The New York Times announced Monday that it plans to cut 100 newsroom jobs—about 8 percent of the total—by year's end. Distressed commenters on the Times Web site have expressed their willingness to pay more for online content or even donate. Can the Times, a publicly traded company,accept donations?
Yes. Any company can accept money from eager customers. But whereas benefactors of nonprofits can claim charitable deductions on their taxes, supporters of for-profit ventures like the Times cannot. Indeed, the IRS would qualify such contributions as gifts rather than donations. It follows that there's a financial incentive to donate cash to even prosperous charities, but not to the ailing paper.
Of course, the Times could accept deductible donations if it were a nonprofit company. In March, Sen. Benjamin Cardin of Maryland introduced the Newspaper Revitalization Act, a bill that would allow for-profit newspapers to redesignate themselves as nonprofits. Advertising and subscription revenue would then be tax-exempt, and all contributions would be deductible. The bill hasn't yet moved forward in Congress, nor is it clear how a debt-saddled, money-losing newspaper could reorganize itself as a viable nonprofit. Also, nonprofit status would engender considerable changes at the Times: Any tax-exempt organization is prohibited from making political endorsements (though political reporting is fine). A nonprofit can take positions on public policy issues but must avoid advocating a candidate, even implicitly.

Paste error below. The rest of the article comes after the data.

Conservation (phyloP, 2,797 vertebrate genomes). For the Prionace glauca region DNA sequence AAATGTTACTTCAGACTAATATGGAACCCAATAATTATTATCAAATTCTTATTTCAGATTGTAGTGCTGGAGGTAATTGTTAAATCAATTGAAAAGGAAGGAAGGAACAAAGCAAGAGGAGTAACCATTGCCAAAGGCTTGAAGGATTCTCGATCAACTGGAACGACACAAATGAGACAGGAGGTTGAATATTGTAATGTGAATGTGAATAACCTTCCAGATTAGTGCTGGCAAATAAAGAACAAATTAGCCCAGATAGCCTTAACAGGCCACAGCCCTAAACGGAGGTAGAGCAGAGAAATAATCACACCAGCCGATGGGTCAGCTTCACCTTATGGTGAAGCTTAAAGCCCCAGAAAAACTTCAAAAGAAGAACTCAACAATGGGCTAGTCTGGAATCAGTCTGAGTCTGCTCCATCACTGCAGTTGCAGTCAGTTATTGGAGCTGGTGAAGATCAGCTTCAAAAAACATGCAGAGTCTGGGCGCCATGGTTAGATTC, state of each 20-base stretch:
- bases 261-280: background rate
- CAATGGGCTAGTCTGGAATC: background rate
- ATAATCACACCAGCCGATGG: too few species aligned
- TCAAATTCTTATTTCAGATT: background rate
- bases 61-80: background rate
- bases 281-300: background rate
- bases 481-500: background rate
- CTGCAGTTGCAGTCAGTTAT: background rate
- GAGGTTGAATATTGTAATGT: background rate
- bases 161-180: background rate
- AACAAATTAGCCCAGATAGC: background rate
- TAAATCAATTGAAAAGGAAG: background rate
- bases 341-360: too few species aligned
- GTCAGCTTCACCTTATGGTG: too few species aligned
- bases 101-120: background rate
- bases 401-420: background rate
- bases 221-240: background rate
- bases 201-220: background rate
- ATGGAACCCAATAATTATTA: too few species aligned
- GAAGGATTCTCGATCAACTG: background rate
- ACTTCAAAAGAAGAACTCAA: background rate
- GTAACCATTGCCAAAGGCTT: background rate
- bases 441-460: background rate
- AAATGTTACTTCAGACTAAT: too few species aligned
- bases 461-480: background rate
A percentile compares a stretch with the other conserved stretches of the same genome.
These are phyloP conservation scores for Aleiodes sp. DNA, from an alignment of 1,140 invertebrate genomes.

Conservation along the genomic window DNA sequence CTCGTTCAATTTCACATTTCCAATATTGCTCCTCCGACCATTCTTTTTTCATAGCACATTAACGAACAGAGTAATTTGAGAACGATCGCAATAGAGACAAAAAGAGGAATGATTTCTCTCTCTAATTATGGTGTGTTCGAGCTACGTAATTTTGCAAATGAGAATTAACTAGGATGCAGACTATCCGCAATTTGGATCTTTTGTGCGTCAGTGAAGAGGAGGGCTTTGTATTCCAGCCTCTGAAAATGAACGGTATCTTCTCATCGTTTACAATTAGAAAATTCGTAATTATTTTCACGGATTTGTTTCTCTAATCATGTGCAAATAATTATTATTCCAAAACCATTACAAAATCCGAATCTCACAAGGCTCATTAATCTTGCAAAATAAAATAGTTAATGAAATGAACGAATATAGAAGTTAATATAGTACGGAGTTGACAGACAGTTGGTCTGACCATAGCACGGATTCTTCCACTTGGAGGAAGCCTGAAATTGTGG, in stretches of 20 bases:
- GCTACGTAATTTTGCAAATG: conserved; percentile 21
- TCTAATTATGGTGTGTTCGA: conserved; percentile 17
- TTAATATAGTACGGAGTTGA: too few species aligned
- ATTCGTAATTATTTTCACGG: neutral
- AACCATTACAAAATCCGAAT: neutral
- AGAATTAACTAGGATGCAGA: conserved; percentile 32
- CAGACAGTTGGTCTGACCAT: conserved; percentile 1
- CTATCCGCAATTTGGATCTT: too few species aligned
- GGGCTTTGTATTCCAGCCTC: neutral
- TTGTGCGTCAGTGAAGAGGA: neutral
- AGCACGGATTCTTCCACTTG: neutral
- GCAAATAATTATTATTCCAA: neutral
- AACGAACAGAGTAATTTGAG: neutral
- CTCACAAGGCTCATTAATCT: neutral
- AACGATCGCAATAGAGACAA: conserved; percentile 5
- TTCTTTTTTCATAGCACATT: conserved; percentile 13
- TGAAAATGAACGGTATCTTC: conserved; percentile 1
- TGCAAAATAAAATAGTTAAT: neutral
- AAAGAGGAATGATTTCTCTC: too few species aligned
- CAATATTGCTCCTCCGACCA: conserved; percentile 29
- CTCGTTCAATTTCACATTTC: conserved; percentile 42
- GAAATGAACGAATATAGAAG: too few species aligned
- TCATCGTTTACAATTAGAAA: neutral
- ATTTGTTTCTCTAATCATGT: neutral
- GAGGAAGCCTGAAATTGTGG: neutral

Newspaper Revitalization Act aside, becoming a nonprofit can be prohibitively expensive. In order to reorganize, a corporation must first liquidate its assets—the proceeds of which are taxable. Alternatively, the major shareholders could donate their stock to a newly formed or existing foundation. (Those unwilling to donate their shares could be bought out.) This nonprofit foundation would control the Times as a taxable, for-profit corporation (which can make political endorsements) and could accept deductible donations. This setup already exists: The Poynter Institute, a nonprofit educational institution, owns the St. Petersburg Times.
To entice donors, the newspaper could also conceivably reorganize itself as a low-profit limited-liability company (L3C), a sort of happy medium between for-profit and nonprofit status. An L3C is run like a regular business, but its stated objective is something socially beneficial, with profitability as a secondary goal. Americans for Community Development, a coalition of organizations promoting L3C, have singled out newspapers as possible beneficiaries of this status. The catch here is that, as of yet, only a handful of states recognize L3C status. New York, where the Times is based, does not, and neither does the federal government.
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Explainer thanks Brian Price of Harvard Law School and A.L. Spitzer of Ropes & Gray LLP.